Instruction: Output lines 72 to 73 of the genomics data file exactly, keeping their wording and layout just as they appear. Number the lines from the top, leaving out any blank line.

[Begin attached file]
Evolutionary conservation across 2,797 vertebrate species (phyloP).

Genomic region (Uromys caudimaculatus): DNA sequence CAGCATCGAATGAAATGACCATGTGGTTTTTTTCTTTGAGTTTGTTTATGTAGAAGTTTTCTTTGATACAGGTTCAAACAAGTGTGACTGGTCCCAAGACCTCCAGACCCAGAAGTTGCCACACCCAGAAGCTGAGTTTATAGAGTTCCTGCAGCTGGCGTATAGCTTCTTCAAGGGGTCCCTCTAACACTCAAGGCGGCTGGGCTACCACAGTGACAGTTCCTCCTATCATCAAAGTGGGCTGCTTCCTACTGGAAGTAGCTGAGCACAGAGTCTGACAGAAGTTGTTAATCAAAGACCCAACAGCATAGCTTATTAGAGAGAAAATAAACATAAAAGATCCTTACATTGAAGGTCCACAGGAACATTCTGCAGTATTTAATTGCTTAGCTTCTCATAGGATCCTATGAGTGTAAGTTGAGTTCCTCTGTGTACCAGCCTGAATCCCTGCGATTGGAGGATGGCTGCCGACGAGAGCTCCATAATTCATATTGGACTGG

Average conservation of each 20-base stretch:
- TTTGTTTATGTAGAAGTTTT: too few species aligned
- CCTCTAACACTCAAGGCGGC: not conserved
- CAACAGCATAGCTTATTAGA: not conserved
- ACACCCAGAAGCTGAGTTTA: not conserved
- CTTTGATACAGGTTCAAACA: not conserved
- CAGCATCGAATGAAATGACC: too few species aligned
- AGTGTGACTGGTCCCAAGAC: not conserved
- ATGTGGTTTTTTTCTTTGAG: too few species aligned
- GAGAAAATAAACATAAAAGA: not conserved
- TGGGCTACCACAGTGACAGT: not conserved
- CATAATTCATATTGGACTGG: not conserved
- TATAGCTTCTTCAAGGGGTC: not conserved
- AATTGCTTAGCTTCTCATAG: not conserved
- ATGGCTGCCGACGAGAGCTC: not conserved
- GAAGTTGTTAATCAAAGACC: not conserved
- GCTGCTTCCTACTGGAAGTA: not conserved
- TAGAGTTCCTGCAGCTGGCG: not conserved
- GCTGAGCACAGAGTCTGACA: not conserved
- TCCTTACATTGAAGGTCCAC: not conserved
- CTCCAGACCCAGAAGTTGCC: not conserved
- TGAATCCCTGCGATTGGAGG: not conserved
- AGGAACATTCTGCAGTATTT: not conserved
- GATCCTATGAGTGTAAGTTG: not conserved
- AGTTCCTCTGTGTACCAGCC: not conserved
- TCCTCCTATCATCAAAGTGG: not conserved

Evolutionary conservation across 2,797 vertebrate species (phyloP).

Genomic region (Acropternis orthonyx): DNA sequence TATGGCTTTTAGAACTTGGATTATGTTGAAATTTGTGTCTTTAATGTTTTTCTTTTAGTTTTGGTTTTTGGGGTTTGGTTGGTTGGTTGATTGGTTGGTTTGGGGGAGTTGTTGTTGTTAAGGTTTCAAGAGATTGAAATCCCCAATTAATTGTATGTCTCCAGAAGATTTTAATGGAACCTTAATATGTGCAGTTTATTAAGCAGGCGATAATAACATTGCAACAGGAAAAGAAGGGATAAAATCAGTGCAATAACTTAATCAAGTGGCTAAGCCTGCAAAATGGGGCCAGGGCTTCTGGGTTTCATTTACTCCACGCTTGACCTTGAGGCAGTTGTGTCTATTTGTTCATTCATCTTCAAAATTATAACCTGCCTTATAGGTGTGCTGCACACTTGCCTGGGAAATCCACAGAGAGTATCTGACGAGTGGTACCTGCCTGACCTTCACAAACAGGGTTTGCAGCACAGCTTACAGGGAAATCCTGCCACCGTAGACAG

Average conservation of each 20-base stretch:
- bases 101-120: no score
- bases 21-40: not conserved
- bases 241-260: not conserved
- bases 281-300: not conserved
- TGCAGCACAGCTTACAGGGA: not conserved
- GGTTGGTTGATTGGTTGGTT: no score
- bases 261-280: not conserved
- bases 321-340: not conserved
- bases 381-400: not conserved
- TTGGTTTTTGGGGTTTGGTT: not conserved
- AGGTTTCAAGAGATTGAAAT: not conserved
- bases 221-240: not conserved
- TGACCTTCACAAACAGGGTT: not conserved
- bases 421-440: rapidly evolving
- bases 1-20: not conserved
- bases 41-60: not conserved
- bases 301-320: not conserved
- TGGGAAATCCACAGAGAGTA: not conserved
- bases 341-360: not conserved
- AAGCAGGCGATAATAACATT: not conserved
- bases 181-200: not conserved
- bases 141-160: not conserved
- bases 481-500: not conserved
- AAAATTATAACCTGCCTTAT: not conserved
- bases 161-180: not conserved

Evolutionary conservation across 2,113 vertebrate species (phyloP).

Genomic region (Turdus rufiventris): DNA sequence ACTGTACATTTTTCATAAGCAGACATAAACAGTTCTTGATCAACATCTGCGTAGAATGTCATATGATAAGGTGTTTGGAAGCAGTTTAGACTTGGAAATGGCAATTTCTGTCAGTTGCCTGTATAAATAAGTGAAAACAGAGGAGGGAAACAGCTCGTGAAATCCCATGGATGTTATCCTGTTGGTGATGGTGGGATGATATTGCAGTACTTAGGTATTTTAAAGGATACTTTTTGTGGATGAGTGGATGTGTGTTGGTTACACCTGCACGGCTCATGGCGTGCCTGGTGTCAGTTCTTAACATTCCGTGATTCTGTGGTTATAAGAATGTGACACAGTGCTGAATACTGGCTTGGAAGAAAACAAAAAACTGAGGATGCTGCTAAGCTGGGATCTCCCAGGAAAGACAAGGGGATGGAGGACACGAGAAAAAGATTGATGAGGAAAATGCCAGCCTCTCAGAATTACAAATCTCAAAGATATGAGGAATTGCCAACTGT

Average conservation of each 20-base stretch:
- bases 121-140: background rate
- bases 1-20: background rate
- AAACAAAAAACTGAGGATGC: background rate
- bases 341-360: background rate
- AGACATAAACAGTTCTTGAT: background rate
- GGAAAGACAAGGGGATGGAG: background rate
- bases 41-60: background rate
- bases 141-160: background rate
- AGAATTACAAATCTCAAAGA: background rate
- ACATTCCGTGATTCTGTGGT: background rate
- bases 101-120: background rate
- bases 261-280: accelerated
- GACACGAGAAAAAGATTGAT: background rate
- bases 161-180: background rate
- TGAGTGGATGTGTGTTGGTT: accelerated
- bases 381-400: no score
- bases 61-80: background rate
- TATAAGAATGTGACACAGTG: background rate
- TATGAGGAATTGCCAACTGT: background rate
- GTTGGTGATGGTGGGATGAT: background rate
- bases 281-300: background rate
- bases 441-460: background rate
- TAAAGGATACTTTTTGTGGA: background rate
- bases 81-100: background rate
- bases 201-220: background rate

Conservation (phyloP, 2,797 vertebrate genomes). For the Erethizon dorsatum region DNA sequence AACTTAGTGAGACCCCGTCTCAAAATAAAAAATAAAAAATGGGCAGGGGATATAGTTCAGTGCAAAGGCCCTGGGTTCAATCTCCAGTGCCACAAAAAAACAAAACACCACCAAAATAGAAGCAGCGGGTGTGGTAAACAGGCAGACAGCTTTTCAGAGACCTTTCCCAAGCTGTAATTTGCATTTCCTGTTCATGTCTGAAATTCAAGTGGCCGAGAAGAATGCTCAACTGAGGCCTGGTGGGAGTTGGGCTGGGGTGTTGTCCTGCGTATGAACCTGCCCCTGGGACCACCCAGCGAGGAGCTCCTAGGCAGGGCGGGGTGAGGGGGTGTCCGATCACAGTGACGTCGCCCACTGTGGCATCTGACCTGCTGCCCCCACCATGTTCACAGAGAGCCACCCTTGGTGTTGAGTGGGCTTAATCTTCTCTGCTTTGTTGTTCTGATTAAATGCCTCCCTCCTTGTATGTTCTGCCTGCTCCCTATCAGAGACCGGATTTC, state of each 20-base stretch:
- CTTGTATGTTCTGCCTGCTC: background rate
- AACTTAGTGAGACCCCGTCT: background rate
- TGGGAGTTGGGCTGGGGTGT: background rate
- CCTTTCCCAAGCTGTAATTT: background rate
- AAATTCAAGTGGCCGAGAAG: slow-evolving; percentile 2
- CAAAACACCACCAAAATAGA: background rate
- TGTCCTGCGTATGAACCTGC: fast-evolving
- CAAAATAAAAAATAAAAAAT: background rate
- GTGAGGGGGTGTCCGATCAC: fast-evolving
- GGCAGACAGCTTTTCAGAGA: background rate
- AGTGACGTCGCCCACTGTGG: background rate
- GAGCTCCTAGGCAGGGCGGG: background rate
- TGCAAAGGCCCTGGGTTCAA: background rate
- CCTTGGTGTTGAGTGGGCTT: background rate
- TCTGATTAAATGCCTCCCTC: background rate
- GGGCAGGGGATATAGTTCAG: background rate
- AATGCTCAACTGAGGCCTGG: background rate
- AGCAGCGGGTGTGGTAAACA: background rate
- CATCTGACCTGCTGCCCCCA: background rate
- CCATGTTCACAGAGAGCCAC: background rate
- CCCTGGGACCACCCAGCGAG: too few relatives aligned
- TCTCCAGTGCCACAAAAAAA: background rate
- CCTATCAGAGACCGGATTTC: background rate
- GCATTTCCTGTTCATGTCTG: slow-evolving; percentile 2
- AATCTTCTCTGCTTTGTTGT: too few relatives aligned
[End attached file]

- GACACGAGAAAAAGATTGAT: background rate
- bases 161-180: background rate